Tuesday, June 28, 2016

Heikki ‘s Mandolin revisited

Amanda and I were delighted to receive an audio file of Heikki playing his new Nava Standard mandolin. We found the music quite uplifting and I was inspired to put together a photo montage of the mandolin to accompany it and make up a short video.

Here it is- I hope that you enjoy it as much as we did. Many thanks again to Heikki for sharing with us.


Sunday, June 19, 2016

Fitting the Headway transducer

In the last post, I mentioned that Rob’s Standard mandolin was not quite standard.  Rob has a couple of custom requirements; one of my handmade tailpieces and a Headway transducer.
One issue with using an under saddle transducer on a mandolin is housing the battery. Fitting a battery through the sound hole is a tight squeeze and all of the strings have to be taken off, which in turn means the bridge moves. The Headway solves this issue by using an external prep-amp which can also be used as a phantom power source for the transducer thus eliminating the need for an internal battery. With a stereo lead, one channel is used as the transducer’s output and the other as its power supply. The preamp itself is quite a neat thing and can go on a belt clip, if you wish.
 Here’s the completed tailpiece……………
…………….the large 12mm diameter hole is for the jack socket endpin.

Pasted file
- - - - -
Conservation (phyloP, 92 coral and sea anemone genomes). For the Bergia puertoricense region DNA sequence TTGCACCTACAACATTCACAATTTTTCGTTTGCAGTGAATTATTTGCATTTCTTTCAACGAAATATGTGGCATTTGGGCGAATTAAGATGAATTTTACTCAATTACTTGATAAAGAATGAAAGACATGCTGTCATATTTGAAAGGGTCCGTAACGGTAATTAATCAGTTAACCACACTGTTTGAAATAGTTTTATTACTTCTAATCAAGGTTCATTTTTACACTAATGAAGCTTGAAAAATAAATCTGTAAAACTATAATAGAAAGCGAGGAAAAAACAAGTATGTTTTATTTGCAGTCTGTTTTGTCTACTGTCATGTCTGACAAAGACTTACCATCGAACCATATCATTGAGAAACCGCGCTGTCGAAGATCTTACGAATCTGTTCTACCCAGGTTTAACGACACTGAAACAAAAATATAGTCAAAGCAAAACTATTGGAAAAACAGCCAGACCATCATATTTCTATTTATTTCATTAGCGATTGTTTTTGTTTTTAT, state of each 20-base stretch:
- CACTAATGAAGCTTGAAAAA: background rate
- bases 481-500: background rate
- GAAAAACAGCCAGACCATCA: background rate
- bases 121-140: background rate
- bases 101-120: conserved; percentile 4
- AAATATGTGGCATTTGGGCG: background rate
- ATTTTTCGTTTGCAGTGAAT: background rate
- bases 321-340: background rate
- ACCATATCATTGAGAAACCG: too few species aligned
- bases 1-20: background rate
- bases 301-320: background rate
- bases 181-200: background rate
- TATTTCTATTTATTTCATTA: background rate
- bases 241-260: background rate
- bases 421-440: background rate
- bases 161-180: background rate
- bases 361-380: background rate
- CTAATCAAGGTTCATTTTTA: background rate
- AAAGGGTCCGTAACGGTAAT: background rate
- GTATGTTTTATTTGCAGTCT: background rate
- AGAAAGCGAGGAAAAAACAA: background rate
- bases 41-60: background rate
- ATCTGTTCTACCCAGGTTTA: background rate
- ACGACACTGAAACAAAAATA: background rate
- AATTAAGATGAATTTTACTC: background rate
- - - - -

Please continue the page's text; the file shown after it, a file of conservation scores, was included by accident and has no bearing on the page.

So, the soundboard is glued to the rim, the excess spruce trimmed and the position of the tailpiece carefully marked out, checked umpteen times, and the pilot holes for the tailpiece's screws drilled.
The tailpiece is screwed in place and a 12mm hole is drilled through the rim and tail-block. 
The transducer can then be test fitted. You can see why it’s a very good idea to use plywood for the tail-block, anything else and you run the risk of the block splitting. 
With the various nuts and washers adjusted for a perfect fit, the transducer is removed. Next, I like to glue the backing nut in place with CA; this helps with the final fitting once the mandolin is complete and you’re working blind through the soundhole.
 And after one last clean-up, the back is glued on to form the magic box.


Sunday, June 12, 2016

The Ambassadors and more……..

I’m sure that you’re familiar with Holbein’s painting, The Ambassadors; all the objects with their associated symbolism etc.?
Well, there were a few items at this week’s market that I couldn’t resist buying and when I laid them out, I thought that if Hans were to pop round to paint me, he would probably choose a very similar selection of symbolic objects……..
 The mandolin is a traditional Neapolitan bowl back from the 1900s; it probably doesn’t have any great value but it’s a lovely thing. So, do I restore it, or just let it adorn the workshop as is?
 Also, I couldn’t resist, yet another plane- a Stanley No 4, this one, is made in England, but has brass fittings instead of aluminium alloy and the casting looks a bit heavier and sharper compared to the other No 4 plane that I restored a while ago. 
Although there are plenty of websites for the dating of American Stanley planes, I can’t find any English ones.
Oh and the Keep on Truckin' badge, who didn’t have one of these on their denim jacket when they were 16?
 Anyway, back to the real world! I’ve had Paul’s Standard Plus playing in the white and now I’m about half way through the French polishing process- you can see how the wood really comes alive with some finish on it.
The next mandolin is a not-so-standard, Standard for Rob. Here is the completed rim- bubinga sides and rosewood end graft, with solid double thickness maple linings.